In Angular 2, decorators allow developers to configure classes as particular elements by setting metadata on them. The most commons are the @Component one, for components and the @Injectable one, for classes you want to inject dependencies in.
We don’t provide a comprehensive description here regarding the differences between decorators and annotations. Pascal Precht published a great article on this:
That being said, when implementing big applications, developers try to minimize the code duplication and look for solutions to gather common configuration into parent classes. They leverage then class inheritance.
Imagine you want to reuse an existing component but only change its selector or its styles or reuse templates, the component code remaining the same. Right now, you need to duplicate the code.
What about such a support in Angular 2?
In fact this feature won’t be implemented in Angular 2 because it’s difficult to provide a comprehensive and generic support.
This has been discussed in depth before, and the conclusion is that it is not clear what does it mean to inherit decorators / annotations. Yes we could make a set of rules, but it would be rather arbitrary, and than we would have to define a set of merge rules, (how do you merge parent and child properties on the decorator). While this sounds like a great idea at first, the more you dig into it the more arbitrary it becomes as to how to handle corner cases is. For this reason, we will not support this.
Rob Wormald also provides some hints for such an issue:
@Decorators are just functions (so inheritance doesn’t really make sense)
You can compose them relatively easily (that is, wrap them in a function that itself is a decorator) but I’d advise against this, as it’s possible this will interfere with build tooling that looks for @Component decorators.
I do understand the arguments re: DRY, but in general angular 2 errs in favor of explicitness.
What do decorators actually do in Angular 2?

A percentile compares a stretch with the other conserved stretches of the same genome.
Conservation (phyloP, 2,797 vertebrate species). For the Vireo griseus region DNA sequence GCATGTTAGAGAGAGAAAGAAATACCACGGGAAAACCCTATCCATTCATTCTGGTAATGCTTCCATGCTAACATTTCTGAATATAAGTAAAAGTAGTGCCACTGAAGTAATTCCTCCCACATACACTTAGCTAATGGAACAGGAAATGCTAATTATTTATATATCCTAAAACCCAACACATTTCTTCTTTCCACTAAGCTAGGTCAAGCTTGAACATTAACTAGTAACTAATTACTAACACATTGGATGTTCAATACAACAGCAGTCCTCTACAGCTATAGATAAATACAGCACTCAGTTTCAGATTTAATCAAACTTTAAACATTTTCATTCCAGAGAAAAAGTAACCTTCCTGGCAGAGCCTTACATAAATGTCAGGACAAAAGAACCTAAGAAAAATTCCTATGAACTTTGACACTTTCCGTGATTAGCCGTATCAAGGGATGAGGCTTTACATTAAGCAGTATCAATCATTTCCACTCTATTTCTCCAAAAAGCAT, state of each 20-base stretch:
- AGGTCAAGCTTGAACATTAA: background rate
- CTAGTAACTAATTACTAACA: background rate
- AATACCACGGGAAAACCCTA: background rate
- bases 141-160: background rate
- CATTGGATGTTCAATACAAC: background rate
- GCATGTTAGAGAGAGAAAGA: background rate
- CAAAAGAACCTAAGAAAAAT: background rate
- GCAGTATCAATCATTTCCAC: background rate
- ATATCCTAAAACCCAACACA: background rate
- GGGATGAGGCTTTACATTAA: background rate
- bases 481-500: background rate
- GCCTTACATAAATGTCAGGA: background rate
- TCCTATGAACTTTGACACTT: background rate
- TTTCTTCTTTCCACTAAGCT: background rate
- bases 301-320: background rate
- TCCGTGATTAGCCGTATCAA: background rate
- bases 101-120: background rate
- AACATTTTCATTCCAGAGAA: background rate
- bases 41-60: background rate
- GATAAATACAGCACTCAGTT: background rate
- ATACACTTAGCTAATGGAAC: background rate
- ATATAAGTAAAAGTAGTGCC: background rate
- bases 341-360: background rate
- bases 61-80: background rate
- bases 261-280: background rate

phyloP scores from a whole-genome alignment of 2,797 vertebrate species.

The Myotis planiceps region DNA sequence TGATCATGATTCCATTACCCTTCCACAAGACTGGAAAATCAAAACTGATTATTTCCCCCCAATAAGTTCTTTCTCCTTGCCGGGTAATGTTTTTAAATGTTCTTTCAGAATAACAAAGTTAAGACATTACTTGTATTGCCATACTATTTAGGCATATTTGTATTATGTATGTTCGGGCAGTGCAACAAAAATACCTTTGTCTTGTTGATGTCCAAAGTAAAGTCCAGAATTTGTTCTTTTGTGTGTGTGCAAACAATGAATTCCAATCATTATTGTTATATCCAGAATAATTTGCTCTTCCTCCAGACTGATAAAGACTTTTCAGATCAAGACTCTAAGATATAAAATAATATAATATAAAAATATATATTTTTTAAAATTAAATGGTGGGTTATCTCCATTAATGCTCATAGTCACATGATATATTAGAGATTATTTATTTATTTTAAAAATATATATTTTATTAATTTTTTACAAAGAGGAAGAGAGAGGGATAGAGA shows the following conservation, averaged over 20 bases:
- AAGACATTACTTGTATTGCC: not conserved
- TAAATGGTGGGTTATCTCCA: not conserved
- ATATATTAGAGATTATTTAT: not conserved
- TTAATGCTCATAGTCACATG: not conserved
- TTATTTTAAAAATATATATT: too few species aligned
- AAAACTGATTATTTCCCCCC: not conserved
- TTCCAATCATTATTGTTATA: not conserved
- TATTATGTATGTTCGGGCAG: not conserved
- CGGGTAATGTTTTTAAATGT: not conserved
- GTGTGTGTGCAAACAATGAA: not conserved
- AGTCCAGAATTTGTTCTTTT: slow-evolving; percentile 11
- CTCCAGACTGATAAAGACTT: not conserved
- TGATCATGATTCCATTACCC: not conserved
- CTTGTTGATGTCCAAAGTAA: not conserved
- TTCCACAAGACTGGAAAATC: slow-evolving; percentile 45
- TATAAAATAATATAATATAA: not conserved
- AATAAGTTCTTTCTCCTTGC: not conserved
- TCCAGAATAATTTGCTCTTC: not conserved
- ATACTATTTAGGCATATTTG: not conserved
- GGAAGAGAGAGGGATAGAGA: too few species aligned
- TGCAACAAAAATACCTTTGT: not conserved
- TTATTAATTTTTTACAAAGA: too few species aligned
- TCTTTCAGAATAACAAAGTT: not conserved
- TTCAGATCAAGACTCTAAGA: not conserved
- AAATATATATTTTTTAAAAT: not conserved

Basically, decorators in Angular 2 apply metadata on classes leveraging the Reflect Metadata library. When Angular 2 will use the class, it will get this metadata to configure the expected behavior, for example in the case of a component.
Angular 2 uses several entries for this metadata:
- annotations. This corresponds to metadata set by decorators at the class level. It’s an array since you can apply several decorators at this level. For example, @Component and @Routes.
- design:paramtypes. This corresponds to the types of constructor parameters. It only applies for TypeScript since with ES6, such parameters aren’t supported. With this language, you need to supply a static getter for the parameters property.
- propMetadata. This corresponds to metadata set by decorators at the class property level. It’s an object and each entry name is the property name. Each entry contains an array since it’s also possible to define several decorators on a property.
- parameters. This corresponds to metadata set by decorators at the constructor parameter level. It’s an array of arrays since it’s always possible to define several decorators on a parameter.
Note that desig:paramtypes and parameters are used by dependency injection to determine what to inject.
This figure summarizes links between classes, decorators and metadata:
Let’s take a concrete sample. Imagine that you have implemented the following component:
Here is how metadata are set on the corresponding class:
In the case of a service with the following code:
You will have something similar: